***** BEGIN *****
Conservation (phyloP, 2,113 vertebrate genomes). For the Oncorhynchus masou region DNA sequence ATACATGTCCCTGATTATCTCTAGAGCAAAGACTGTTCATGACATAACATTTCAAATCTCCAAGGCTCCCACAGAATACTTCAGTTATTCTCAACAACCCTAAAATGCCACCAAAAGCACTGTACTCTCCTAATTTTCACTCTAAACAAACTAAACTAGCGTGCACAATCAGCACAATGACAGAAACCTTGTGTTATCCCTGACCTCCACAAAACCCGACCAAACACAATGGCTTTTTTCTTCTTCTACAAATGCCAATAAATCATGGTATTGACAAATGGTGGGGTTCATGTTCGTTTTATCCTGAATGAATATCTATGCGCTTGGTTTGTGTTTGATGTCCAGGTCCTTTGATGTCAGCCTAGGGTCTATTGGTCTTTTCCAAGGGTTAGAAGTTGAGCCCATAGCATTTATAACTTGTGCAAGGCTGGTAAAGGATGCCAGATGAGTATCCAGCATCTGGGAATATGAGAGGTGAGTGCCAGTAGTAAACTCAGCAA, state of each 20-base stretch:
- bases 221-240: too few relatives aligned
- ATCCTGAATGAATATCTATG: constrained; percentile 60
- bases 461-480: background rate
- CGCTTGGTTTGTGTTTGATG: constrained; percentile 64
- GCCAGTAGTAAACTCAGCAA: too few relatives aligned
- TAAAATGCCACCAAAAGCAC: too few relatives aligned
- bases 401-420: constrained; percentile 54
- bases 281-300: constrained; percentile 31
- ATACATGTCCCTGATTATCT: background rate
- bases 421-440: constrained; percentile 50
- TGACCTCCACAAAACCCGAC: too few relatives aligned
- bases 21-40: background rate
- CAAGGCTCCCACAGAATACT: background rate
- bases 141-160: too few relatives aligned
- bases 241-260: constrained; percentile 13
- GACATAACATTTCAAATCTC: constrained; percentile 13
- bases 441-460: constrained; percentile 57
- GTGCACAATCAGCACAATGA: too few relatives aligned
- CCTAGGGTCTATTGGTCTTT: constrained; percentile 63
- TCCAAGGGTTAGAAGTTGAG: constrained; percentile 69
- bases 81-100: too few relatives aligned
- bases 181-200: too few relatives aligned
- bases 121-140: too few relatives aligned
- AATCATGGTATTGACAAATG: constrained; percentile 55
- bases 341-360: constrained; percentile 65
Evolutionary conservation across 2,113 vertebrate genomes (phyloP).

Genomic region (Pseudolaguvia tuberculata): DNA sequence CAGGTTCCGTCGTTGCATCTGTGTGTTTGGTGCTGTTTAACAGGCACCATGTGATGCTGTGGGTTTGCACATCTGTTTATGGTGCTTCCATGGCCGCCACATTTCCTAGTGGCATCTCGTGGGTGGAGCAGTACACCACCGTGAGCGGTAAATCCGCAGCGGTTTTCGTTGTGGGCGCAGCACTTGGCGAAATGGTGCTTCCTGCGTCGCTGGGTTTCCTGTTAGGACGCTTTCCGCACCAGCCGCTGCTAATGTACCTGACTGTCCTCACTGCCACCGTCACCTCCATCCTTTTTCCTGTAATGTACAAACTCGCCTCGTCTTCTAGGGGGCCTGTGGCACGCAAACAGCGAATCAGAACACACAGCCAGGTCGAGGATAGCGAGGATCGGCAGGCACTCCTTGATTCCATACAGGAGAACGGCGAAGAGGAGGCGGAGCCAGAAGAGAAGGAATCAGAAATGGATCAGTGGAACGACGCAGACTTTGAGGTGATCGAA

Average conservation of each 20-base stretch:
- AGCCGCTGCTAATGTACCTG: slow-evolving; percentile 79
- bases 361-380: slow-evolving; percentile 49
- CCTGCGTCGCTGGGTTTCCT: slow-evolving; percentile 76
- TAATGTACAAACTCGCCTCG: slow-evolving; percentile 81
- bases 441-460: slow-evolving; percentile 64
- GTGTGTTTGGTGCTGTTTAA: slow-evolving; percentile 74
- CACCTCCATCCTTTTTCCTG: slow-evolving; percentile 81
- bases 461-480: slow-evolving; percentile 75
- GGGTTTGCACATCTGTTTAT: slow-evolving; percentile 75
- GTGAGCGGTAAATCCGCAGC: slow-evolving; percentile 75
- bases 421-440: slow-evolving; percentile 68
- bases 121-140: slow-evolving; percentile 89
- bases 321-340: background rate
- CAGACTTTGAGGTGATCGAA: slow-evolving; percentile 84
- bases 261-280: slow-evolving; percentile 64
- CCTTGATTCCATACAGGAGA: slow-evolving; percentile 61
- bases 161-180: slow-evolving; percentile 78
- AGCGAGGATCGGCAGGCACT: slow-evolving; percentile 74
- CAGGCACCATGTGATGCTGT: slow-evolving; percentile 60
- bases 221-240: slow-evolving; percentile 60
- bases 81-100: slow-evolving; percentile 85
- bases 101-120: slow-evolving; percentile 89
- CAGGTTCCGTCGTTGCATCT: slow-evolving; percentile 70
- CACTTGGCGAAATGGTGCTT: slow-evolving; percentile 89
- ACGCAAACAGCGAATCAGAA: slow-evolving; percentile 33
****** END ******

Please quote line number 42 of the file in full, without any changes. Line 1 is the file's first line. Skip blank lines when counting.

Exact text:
- bases 321-340: background rate